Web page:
Have you claimed depreciation on your investment property?

Claiming depreciation will assist an investor’s cash-flow

Properties that generate income for their owner will make the owner eligible for significant taxation benefits.

Of all the tax deductions available to property investors, depreciation is most often missed because it is a non-cash deduction – the investor does not need to spend money to claim it.

“Research shows that 80% of property investors are failing to take advantage of property depreciation and are missing out on thousands of dollars in their pockets,” said Bradley Beer, Managing Director of BMT Tax Depreciation.

As a building gets older, items wear out – they depreciate. The Australian Taxation Office (ATO) allows property owners to claim this depreciation as a deduction.

Claiming depreciation on an investment property can make a big difference to an investor’s cash-flow.

In order to claim these deductions, investors are encouraged to enlist a specialist Quantity Surveyor to complete a tax depreciation schedule.

This schedule outlines the deductions available on specific property and is used by the investor’s Accountant when preparing a tax return.

 Both new and old properties have the potential to attract significant depreciation benefits for the owner to claim as a tax credit. Property owners are also able to go back and claim missed deductions on previous financial year’s tax returns.

For an investor experiencing negative cash-flow on their property, depreciation can be the key to turning their situation into a more positive scenario.

The following is an example of an investor turning a negative cash flow position into a positive one:

An investor who owns a property purchased at $420,000 with a rental income of $490 per week with a total income of $25,480 per annum; had expenses for the property such as interest, rates and management fees totalling to $32,000.

By claiming depreciation, the investor was able to turn their negative cash-flow position into a positive one, saving them $4,255 for the year.

The following scenario shows this investor’s cash-flow with and without depreciation.

Property purchased for $420,000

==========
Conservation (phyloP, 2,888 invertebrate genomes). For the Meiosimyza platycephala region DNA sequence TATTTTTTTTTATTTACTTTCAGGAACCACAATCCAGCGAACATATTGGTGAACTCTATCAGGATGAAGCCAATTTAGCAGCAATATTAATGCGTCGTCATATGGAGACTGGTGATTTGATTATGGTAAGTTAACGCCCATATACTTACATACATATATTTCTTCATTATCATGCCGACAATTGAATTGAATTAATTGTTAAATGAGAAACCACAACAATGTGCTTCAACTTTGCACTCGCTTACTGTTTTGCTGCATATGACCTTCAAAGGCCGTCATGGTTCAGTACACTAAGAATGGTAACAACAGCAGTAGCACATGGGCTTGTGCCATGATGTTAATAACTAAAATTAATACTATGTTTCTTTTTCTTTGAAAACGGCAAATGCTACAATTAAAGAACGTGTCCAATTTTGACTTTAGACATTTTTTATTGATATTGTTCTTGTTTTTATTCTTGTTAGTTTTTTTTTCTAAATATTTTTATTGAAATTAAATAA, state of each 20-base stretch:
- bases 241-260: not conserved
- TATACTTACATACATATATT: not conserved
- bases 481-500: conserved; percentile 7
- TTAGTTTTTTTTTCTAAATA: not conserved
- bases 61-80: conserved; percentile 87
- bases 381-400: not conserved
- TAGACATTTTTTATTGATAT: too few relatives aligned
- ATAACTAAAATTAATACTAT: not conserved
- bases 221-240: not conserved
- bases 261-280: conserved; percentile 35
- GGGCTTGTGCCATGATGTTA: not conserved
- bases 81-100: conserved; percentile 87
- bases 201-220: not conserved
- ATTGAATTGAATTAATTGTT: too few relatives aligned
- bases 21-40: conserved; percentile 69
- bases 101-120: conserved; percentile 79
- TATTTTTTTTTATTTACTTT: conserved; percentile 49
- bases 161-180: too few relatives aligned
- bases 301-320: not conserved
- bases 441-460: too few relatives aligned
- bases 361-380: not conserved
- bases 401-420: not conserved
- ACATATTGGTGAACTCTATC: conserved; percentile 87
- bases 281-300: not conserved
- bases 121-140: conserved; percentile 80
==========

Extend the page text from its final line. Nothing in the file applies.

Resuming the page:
Scenario without depreciation claim

Scenario with depreciation claim of $11,500

Annual expenses

$32,000

Annual expenses

$32,000

Annual income ($470 x 52 weeks)

$25,480

Annual income ($470 x 52 weeks)

$25,480

Taxation loss (income – expenses)

-$6,520

Pre tax cash flow (income – expenses)

-$6,520

Total taxation loss

-$6,520

Total taxation loss (pre-tax cash flow & depreciation)

-$18,020

Tax refund (Tax loss x tax rate of 37%)

$2,412

Tax refund (tax rate of 37%)

$6,667

Annual costs of the investment property (pre tax cash flow + tax refund)

-$4,108

Annual cash flow of the investment property (pre-tax cash flow + tax refund)

$147

Weekly cost of the investment property

-$79

Weekly cash flow of the investment property

$3

Difference of $82 per week

The depreciation estimates in this scenario were calculated using the diminishing value method of depreciation. 

This investor used property depreciation to turn their negative cash-flow position into a positive one. Without depreciation they were paying out $79 per week. By taking advantage of tax legislation and making a depreciation claim, the investor was able to turn their loss to an income of $3 per week. In total, this investor saved a total of $4,255 in just one year.

Ensuring that each depreciation claim is maximised on any building requires a combination of construction costing skills and thorough knowledge of current tax depreciation legislation. For this reason, it is recommended that investment property owners consult a specialist Quantity Surveyor to prepare a depreciation schedule prior to lodging their tax return.

Happy Investing!  Demelza

Please contact me on 0408 220 085 for details of suitably qualified professionals to assist you in relation the material in this blog.

Information and Data supplied by BMT.